As glow on the western horizon receded, Foott began describing various kinds of light pollution: sky glow, such as you would see over Denver or Los Angeles; glare such as you might experience when a neighbor has a bright light mounted on a garage that blinds you; and then light trespass, such as that neighbor’s light flooding your backyard.
Light pollution is not inevitable, she said. Rather, pollution is a matter of poor design, such as unshielded lights or lights aimed upward instead of to the ground, where the light is useful. Too, many people erect lights in the mistaken belief that more light flooding a landscape delivers greater security. Less lighting can actually be safer. Placement matters entirely. Foott showed how glare from a lighting fixture mounted on a building’s exterior made it impossible to see the man that was in plain sight once the light was shielded.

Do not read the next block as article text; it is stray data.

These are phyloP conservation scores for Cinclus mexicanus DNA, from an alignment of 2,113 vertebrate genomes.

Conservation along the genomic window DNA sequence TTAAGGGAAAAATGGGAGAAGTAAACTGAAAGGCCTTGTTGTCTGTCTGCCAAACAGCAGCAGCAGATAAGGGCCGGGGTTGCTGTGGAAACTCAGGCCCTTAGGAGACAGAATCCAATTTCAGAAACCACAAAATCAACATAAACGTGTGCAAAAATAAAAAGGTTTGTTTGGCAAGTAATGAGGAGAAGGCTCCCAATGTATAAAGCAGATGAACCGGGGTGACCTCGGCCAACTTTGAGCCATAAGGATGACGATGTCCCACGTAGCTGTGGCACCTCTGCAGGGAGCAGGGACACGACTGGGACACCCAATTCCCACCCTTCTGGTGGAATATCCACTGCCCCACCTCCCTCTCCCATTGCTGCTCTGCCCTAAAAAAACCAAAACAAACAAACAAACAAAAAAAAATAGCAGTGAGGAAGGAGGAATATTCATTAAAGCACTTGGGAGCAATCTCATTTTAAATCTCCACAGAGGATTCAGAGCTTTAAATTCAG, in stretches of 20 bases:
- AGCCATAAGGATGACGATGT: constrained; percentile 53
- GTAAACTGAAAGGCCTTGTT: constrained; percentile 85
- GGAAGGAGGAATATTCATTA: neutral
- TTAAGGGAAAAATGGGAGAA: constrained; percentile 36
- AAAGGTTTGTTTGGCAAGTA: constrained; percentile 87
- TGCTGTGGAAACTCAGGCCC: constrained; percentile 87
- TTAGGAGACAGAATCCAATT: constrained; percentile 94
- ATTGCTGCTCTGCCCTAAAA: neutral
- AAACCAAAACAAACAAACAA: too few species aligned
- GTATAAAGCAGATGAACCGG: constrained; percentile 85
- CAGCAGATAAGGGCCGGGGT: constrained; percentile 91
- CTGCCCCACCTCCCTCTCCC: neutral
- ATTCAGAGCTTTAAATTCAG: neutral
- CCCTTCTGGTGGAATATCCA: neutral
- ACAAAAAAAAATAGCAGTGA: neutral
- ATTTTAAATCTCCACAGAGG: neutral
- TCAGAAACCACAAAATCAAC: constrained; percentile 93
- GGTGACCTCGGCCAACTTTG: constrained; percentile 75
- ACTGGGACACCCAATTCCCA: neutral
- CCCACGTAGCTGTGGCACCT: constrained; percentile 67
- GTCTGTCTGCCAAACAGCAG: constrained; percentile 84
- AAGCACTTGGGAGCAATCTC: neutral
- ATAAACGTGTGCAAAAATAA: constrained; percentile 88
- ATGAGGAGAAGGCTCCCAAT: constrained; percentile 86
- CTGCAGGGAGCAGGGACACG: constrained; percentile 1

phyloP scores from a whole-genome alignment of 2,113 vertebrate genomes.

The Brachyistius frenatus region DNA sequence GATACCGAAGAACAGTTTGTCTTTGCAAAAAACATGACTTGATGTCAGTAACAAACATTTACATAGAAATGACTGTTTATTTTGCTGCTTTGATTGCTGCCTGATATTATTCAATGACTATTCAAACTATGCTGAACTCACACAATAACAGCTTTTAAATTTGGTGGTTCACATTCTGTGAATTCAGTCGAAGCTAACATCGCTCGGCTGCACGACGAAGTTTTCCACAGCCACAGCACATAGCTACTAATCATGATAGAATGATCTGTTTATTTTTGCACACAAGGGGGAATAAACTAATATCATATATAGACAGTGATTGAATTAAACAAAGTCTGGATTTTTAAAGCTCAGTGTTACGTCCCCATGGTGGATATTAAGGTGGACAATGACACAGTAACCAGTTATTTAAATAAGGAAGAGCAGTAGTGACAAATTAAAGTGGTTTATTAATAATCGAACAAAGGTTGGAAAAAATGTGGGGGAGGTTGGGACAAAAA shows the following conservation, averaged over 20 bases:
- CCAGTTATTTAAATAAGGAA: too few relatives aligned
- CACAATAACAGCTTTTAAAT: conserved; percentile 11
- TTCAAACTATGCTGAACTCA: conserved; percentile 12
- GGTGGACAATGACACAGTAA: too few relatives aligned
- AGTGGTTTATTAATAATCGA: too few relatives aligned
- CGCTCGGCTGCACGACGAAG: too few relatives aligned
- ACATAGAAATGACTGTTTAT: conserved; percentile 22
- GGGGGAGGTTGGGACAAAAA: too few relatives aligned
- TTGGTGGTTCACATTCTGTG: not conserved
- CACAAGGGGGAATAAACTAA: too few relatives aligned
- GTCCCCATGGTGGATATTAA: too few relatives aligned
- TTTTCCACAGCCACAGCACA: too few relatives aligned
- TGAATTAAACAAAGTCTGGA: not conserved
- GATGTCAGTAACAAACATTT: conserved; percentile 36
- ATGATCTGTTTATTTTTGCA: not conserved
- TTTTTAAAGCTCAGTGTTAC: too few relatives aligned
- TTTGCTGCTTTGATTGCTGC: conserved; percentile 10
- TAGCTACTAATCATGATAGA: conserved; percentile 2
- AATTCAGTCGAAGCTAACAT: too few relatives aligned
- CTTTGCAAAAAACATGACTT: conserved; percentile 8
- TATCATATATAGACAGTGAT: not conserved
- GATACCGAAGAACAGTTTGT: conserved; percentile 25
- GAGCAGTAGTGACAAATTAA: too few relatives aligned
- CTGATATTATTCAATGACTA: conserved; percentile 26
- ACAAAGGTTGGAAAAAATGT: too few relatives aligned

By then, the eastern sky over Crested Butte, 40 miles away (but 90 miles by car) was inky dark as Foott laid out the medical case for dark skies. Light pollution has been linked to depression, insomnia, cardiovascular disease, diabetes, obesity, and cancer, she said. A 2016 report by the American Medical Association recommended fully shielding all light fixtures and only using lighting at color temperatures of 3,000 Kelvin or less.
Lights higher on the Kelvin scale produce icy white and blue lights, unlike the warmer yellows and golds of incandescent and high-pressure sodium lights. The latter are still commonly found at street corners. New, LED lights are vastly more energy efficient, but early, high-Kelvin types produce the more intense, icy white color.
Much of that more abundant light is wasted. Foott said a third of all lighting gets wasted, because it is directed upward. That’s $3 billion of waste annually and the production of 21 million tons of carbon dioxide.
Foott is new to the lecture circuit. Her presentation was notable for its lack of polish and abundance of enthusiasm. She grew up in Moab, Utah, a desert town located about three hours by highway from Black Canyon. While earning a degree at the University of Utah in Salt Lake City, she watched a film called “The Dark City.” Seeing it, a light went on in her mind. Before then, she had never paused to puzzle through why she could see stars in Moab but not Salt Lake City.